Listening to stories causes our brain to release dopamine and oxytocin into our bloodstreams, which makes us feel more relaxed and makes us feel empathy towards the person in the story. So telling a personal story makes you more relatable and likeable to your audience, which means they’re much more likely to listen to all the other very sensible things you have to say.

3) Be more human (and inspiring) as a leader
People want to follow leaders who are real people, not jargon machines. The more you you bring to your work, the more people want to work with you.

4) Give something of yourself to others
Sharing experiences that have meant something to you is an act of generosity. It lets other people learn some things you’ve learned, and it lets them know they’re not alone in what they’re experiencing.  Sometimes it makes them smile or laugh, and that’s a gift too.

5) Make meaning from your experiences
This one is my favourite reason for storytelling, and it’s something you only discover the value of after you’ve done a bit of it. In an age where we constantly move from one distraction or one urgent task to the next, taking the time to reflect on and share your own experiences is one of the best ways of bringing meaning into your life.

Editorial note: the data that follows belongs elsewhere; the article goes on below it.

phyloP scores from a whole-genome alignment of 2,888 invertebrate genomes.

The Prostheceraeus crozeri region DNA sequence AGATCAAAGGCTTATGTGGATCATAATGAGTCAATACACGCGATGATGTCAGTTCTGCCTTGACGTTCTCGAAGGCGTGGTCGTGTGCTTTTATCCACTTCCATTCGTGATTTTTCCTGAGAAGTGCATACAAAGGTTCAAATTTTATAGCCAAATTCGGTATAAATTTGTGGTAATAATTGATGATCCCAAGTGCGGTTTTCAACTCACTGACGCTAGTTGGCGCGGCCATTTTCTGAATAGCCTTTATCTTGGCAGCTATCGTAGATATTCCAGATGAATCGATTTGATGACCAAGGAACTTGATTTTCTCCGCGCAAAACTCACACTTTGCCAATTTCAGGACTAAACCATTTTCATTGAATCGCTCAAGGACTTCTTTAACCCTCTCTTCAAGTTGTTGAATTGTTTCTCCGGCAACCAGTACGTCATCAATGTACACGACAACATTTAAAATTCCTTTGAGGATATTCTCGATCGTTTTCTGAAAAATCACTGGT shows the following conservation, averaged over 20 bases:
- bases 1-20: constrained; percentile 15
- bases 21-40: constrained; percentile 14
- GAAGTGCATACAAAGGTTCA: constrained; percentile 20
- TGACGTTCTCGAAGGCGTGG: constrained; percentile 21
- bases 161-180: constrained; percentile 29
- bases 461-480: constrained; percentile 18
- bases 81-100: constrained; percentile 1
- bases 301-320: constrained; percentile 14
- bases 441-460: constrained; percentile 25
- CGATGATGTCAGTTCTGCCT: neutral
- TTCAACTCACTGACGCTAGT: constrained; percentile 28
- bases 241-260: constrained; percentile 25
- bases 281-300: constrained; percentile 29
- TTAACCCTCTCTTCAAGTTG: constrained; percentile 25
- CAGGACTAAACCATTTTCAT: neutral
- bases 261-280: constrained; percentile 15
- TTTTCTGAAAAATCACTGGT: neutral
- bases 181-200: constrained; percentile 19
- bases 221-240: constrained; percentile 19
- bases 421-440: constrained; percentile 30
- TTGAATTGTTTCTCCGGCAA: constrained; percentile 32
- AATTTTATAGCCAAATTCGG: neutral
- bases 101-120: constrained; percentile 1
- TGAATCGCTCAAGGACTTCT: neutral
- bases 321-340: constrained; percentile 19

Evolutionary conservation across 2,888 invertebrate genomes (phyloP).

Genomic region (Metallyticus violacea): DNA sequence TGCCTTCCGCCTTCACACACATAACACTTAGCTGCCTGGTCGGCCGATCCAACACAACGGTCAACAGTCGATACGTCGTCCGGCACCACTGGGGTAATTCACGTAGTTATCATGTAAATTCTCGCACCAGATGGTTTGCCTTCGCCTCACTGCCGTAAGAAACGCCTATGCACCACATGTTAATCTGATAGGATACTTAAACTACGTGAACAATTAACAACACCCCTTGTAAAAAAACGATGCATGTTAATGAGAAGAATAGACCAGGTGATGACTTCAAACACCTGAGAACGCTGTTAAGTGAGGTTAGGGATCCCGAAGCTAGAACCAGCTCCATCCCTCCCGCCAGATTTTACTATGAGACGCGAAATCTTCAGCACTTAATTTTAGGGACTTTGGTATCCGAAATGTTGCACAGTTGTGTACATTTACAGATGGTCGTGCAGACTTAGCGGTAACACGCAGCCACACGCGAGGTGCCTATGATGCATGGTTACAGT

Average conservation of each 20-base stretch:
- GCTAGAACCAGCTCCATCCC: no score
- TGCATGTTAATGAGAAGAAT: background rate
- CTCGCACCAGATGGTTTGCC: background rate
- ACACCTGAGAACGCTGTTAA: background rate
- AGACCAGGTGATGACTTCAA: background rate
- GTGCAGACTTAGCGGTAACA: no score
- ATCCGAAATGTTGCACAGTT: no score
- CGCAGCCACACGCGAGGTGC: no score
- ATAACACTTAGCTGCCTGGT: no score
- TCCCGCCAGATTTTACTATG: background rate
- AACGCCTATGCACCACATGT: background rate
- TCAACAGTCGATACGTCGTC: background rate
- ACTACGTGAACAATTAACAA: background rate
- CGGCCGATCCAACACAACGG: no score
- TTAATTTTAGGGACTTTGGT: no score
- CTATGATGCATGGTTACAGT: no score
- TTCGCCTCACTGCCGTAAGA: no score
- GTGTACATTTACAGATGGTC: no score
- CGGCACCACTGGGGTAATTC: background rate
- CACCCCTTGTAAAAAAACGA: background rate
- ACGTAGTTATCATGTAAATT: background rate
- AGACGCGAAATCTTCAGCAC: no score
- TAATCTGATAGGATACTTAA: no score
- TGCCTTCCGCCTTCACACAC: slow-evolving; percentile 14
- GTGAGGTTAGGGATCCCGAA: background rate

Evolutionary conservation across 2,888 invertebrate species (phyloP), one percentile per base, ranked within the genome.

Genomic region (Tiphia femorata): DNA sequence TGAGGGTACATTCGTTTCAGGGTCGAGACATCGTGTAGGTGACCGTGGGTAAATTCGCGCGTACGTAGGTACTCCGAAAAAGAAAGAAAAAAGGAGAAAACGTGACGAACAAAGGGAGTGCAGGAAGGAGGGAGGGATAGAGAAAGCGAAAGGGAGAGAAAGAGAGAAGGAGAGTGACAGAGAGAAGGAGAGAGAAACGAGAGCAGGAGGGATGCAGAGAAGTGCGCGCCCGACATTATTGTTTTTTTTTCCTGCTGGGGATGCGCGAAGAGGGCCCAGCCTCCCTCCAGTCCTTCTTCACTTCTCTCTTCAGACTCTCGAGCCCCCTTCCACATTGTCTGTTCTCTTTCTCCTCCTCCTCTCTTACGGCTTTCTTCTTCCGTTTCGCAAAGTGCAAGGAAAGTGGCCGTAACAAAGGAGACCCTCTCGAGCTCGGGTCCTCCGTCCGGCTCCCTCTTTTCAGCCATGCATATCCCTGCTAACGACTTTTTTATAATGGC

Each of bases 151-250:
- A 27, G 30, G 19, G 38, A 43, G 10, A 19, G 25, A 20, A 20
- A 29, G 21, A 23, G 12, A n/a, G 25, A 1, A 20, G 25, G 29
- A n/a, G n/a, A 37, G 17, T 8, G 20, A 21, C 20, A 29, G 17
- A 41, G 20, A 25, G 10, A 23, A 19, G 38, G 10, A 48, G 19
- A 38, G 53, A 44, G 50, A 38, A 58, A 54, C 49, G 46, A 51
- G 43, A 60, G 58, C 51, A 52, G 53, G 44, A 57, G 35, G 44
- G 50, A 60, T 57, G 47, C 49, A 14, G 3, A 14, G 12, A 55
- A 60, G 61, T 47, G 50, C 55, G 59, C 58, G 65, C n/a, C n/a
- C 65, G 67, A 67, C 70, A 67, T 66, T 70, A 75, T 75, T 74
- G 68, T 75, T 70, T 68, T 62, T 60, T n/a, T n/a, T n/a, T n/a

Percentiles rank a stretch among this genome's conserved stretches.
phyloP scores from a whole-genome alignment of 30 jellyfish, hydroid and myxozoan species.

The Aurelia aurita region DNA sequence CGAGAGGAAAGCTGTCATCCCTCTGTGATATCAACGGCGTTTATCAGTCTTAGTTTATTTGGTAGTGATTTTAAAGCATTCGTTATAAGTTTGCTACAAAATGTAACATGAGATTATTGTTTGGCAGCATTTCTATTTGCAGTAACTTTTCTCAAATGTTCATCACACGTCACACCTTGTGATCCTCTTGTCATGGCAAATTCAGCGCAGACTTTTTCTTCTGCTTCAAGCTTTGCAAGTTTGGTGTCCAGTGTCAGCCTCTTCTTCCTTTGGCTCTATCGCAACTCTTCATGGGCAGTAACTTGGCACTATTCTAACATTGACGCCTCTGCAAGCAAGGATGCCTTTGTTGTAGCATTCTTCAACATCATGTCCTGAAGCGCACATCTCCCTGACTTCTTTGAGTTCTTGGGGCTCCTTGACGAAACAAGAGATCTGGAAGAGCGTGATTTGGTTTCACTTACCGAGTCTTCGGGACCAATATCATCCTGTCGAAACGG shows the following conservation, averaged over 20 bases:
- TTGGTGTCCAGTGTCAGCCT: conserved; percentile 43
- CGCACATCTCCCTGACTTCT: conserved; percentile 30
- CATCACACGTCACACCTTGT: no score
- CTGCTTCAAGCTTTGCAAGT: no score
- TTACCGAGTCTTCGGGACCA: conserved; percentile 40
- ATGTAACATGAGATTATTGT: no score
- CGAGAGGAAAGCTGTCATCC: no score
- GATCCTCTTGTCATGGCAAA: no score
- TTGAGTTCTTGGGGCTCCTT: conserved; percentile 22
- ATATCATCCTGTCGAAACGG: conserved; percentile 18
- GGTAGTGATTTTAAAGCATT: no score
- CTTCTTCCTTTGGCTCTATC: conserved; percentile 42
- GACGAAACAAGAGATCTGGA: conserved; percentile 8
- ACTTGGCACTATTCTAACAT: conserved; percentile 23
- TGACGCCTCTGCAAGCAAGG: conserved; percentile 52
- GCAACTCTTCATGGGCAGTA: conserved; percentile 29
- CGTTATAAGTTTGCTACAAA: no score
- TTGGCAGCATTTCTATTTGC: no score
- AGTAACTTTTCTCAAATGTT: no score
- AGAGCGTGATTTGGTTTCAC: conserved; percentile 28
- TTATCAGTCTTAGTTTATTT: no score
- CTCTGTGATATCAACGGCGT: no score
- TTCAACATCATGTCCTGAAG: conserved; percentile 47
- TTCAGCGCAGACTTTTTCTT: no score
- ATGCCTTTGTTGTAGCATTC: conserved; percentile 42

Things you know to be true

Things you know to be true

Okay, so it’s important to Start With Why. But where do you find Why so you can start there?

Finding a purpose that feels right and real to you as an individual, as a team, or as an organisation is not an easy thing to do. It takes some experimentation and usually some fumbling inarticulateness along the way.

In his latest Museletter, the always delightful Dr Jason Fox explores the Perils of a Neatly Defined Purpose. Words, he says, can get in the way of meaning.

Yes, they can.

If Why is making your brain hurt, another way in is to think about some things you know to be true.  More of a philosophy than a purpose.  A set of core beliefs.